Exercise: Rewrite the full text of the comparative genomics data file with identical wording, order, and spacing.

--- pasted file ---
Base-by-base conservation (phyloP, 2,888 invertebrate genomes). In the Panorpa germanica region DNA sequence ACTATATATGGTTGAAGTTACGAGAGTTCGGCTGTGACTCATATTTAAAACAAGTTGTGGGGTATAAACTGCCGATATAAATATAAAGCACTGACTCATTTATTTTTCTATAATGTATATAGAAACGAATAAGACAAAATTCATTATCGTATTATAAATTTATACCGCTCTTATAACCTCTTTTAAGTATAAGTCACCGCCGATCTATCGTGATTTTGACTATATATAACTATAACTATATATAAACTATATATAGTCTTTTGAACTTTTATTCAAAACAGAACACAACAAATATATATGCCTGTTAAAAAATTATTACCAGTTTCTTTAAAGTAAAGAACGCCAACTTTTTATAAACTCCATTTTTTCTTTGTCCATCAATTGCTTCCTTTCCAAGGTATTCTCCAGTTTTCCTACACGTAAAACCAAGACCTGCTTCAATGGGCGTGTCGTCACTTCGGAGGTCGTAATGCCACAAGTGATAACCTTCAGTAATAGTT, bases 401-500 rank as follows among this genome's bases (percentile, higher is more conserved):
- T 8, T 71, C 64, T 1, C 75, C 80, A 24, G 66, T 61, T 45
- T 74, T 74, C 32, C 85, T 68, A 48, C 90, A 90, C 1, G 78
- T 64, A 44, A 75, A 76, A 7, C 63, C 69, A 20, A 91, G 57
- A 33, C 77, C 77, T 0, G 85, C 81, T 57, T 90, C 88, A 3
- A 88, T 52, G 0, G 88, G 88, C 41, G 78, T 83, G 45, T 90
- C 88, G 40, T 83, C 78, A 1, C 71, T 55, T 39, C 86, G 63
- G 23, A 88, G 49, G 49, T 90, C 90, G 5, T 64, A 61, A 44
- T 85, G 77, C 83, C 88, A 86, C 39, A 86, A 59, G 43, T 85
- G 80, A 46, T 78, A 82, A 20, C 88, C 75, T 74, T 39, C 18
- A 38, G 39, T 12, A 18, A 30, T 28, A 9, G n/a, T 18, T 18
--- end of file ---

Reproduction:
Base-by-base conservation (phyloP, 2,888 invertebrate genomes). In the Panorpa germanica region DNA sequence ACTATATATGGTTGAAGTTACGAGAGTTCGGCTGTGACTCATATTTAAAACAAGTTGTGGGGTATAAACTGCCGATATAAATATAAAGCACTGACTCATTTATTTTTCTATAATGTATATAGAAACGAATAAGACAAAATTCATTATCGTATTATAAATTTATACCGCTCTTATAACCTCTTTTAAGTATAAGTCACCGCCGATCTATCGTGATTTTGACTATATATAACTATAACTATATATAAACTATATATAGTCTTTTGAACTTTTATTCAAAACAGAACACAACAAATATATATGCCTGTTAAAAAATTATTACCAGTTTCTTTAAAGTAAAGAACGCCAACTTTTTATAAACTCCATTTTTTCTTTGTCCATCAATTGCTTCCTTTCCAAGGTATTCTCCAGTTTTCCTACACGTAAAACCAAGACCTGCTTCAATGGGCGTGTCGTCACTTCGGAGGTCGTAATGCCACAAGTGATAACCTTCAGTAATAGTT, bases 401-500 rank as follows among this genome's bases (percentile, higher is more conserved):
- T 8, T 71, C 64, T 1, C 75, C 80, A 24, G 66, T 61, T 45
- T 74, T 74, C 32, C 85, T 68, A 48, C 90, A 90, C 1, G 78
- T 64, A 44, A 75, A 76, A 7, C 63, C 69, A 20, A 91, G 57
- A 33, C 77, C 77, T 0, G 85, C 81, T 57, T 90, C 88, A 3
- A 88, T 52, G 0, G 88, G 88, C 41, G 78, T 83, G 45, T 90
- C 88, G 40, T 83, C 78, A 1, C 71, T 55, T 39, C 86, G 63
- G 23, A 88, G 49, G 49, T 90, C 90, G 5, T 64, A 61, A 44
- T 85, G 77, C 83, C 88, A 86, C 39, A 86, A 59, G 43, T 85
- G 80, A 46, T 78, A 82, A 20, C 88, C 75, T 74, T 39, C 18
- A 38, G 39, T 12, A 18, A 30, T 28, A 9, G n/a, T 18, T 18